New York Yankees: Rafael Soriano Likely Opting Out, Leaves Hole in Bullpen
We all knew this news was eventually coming soon.
Now, it'll be a reality within the next few days.
Rafael Soriano, who spent the 2012 season as the New York Yankees fill-in closer in place of Mariano Rivera, will likely opt out of the final year of his contract, according to Joel Sherman of the New York Post.
Soriano signed with the Yankees in the winter of 2010 for three years and $35 million and had it built into the contract that he could opt out after each of the first two seasons.
Soriano struggled in his first season with the Yankees in 2011, posting a 4.12 ERA in 42 appearances and lost his setup role to David Robertson.
However in 2012, Soriano reverted back to his All-Star form, filling in for Rivera after he tore his ACL back in May at Kansas City.
Soriano posted a 2.26 ERA in 54 games and saved 42 games for the Yankees in the regular season.
The 32-year-old has three days after the World Series ends to decide if he is opting out of his $14 million option for 2013 to test free agency and attempt to get a multi-year deal on the free-agent market.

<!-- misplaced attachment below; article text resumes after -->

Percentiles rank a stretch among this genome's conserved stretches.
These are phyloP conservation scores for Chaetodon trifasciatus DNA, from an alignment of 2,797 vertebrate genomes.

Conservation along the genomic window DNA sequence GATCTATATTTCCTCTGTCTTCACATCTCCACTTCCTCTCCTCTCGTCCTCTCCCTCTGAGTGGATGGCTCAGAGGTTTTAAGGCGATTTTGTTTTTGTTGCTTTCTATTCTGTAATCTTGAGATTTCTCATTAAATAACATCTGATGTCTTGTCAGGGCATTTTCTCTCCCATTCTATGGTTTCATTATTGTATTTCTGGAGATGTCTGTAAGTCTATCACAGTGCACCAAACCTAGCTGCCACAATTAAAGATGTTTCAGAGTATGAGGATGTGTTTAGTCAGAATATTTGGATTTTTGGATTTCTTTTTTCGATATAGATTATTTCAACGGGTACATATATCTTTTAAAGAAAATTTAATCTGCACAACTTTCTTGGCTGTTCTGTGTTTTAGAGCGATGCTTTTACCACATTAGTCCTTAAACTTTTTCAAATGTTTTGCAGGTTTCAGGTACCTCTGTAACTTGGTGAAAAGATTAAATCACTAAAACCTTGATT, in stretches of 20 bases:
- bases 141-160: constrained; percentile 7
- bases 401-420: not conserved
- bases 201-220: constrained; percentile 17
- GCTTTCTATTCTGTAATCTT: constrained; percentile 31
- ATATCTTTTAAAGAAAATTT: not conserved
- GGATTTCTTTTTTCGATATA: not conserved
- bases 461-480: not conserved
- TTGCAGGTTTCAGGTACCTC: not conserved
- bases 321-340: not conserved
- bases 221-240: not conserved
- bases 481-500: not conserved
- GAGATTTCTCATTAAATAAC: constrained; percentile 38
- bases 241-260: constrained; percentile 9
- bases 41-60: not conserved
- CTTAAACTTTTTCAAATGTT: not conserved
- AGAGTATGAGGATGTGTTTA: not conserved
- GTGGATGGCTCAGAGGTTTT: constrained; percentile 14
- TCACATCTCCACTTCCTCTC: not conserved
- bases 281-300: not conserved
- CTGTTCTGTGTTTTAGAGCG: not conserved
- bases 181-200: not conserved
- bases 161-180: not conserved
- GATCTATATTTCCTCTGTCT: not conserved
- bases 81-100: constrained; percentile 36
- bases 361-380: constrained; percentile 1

With Rivera likely returning for 2013, plus the emergence of Robertson in the setup role, Sherman said it's very unlikely that the Yankees will extend Soriano long-term.
It does, however, leave a big hole in the back of the bullpen because of how dominant Soriano was for the Yankees in 2012.
The Yankees will be hoping for a healthy David Aardsma to return to form and are still waiting to see if Joba Chamberlain reverts back to his 2007-08 reliever form, but those are two big what-ifs.
Plus, how will Rivera hold up after coming off ACL surgery as a 43-year-old?
That's why Soriano opting out hurts the bullpen, but knowing Brian Cashman, he'll find a way to piece it together with inexpensive options.
Before Saturday, Heath Bell's name came up in a few rumors in a potential trade involving Alex Rodriguez and the Miami Marlins, but Bell was just traded to the Arizona Diamondbacks, so that likely takes him out of any potential deals.
Soriano leaving, however, takes $14 million off the payroll for 2013, and while I liked Soriano in the bullpen, Cashman can use that money towards two or three relievers in 2013.
If Soriano ends up getting one last multi-year contract in 2013, then his situation worked out perfectly with the Yankees.
Either way, Cashman's job for 2013 just got more interesting.
Stay tuned, Yankees Universe.
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